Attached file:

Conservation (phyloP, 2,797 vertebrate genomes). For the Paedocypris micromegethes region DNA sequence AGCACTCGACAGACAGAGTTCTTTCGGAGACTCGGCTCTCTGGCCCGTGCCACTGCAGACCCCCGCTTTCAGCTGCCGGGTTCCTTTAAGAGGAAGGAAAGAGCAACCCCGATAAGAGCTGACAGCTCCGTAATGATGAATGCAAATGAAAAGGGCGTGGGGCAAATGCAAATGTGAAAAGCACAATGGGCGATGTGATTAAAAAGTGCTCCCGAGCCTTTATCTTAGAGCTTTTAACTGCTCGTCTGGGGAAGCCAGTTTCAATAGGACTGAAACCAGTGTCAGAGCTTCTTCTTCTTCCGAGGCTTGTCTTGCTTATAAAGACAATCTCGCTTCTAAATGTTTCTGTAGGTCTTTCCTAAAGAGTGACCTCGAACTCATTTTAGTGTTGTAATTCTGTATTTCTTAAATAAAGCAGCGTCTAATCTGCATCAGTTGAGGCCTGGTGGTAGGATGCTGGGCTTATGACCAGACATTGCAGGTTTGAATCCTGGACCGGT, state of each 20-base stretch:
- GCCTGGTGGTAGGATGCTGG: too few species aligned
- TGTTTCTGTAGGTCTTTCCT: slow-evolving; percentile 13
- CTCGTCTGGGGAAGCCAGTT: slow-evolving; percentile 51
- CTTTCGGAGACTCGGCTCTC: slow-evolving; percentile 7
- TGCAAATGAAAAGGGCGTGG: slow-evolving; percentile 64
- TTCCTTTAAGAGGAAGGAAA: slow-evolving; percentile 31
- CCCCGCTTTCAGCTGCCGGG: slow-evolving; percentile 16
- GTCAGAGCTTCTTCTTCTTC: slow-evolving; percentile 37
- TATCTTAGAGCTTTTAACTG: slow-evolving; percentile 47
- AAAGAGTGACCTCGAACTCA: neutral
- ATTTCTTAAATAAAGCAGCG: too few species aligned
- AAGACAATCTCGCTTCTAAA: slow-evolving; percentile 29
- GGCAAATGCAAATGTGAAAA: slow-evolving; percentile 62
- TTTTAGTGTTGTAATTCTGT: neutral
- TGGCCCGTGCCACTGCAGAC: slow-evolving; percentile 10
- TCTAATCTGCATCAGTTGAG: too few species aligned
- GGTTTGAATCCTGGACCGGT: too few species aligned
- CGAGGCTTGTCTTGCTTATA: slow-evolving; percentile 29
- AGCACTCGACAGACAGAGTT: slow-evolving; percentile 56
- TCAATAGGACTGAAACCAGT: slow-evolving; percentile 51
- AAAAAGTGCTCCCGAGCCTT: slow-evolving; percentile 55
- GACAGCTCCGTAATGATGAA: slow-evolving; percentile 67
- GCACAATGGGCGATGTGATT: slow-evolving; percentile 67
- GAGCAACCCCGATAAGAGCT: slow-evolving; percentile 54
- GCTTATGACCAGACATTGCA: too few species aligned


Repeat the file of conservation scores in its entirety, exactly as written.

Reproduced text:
Conservation (phyloP, 2,797 vertebrate genomes). For the Paedocypris micromegethes region DNA sequence AGCACTCGACAGACAGAGTTCTTTCGGAGACTCGGCTCTCTGGCCCGTGCCACTGCAGACCCCCGCTTTCAGCTGCCGGGTTCCTTTAAGAGGAAGGAAAGAGCAACCCCGATAAGAGCTGACAGCTCCGTAATGATGAATGCAAATGAAAAGGGCGTGGGGCAAATGCAAATGTGAAAAGCACAATGGGCGATGTGATTAAAAAGTGCTCCCGAGCCTTTATCTTAGAGCTTTTAACTGCTCGTCTGGGGAAGCCAGTTTCAATAGGACTGAAACCAGTGTCAGAGCTTCTTCTTCTTCCGAGGCTTGTCTTGCTTATAAAGACAATCTCGCTTCTAAATGTTTCTGTAGGTCTTTCCTAAAGAGTGACCTCGAACTCATTTTAGTGTTGTAATTCTGTATTTCTTAAATAAAGCAGCGTCTAATCTGCATCAGTTGAGGCCTGGTGGTAGGATGCTGGGCTTATGACCAGACATTGCAGGTTTGAATCCTGGACCGGT, state of each 20-base stretch:
- GCCTGGTGGTAGGATGCTGG: too few species aligned
- TGTTTCTGTAGGTCTTTCCT: slow-evolving; percentile 13
- CTCGTCTGGGGAAGCCAGTT: slow-evolving; percentile 51
- CTTTCGGAGACTCGGCTCTC: slow-evolving; percentile 7
- TGCAAATGAAAAGGGCGTGG: slow-evolving; percentile 64
- TTCCTTTAAGAGGAAGGAAA: slow-evolving; percentile 31
- CCCCGCTTTCAGCTGCCGGG: slow-evolving; percentile 16
- GTCAGAGCTTCTTCTTCTTC: slow-evolving; percentile 37
- TATCTTAGAGCTTTTAACTG: slow-evolving; percentile 47
- AAAGAGTGACCTCGAACTCA: neutral
- ATTTCTTAAATAAAGCAGCG: too few species aligned
- AAGACAATCTCGCTTCTAAA: slow-evolving; percentile 29
- GGCAAATGCAAATGTGAAAA: slow-evolving; percentile 62
- TTTTAGTGTTGTAATTCTGT: neutral
- TGGCCCGTGCCACTGCAGAC: slow-evolving; percentile 10
- TCTAATCTGCATCAGTTGAG: too few species aligned
- GGTTTGAATCCTGGACCGGT: too few species aligned
- CGAGGCTTGTCTTGCTTATA: slow-evolving; percentile 29
- AGCACTCGACAGACAGAGTT: slow-evolving; percentile 56
- TCAATAGGACTGAAACCAGT: slow-evolving; percentile 51
- AAAAAGTGCTCCCGAGCCTT: slow-evolving; percentile 55
- GACAGCTCCGTAATGATGAA: slow-evolving; percentile 67
- GCACAATGGGCGATGTGATT: slow-evolving; percentile 67
- GAGCAACCCCGATAAGAGCT: slow-evolving; percentile 54
- GCTTATGACCAGACATTGCA: too few species aligned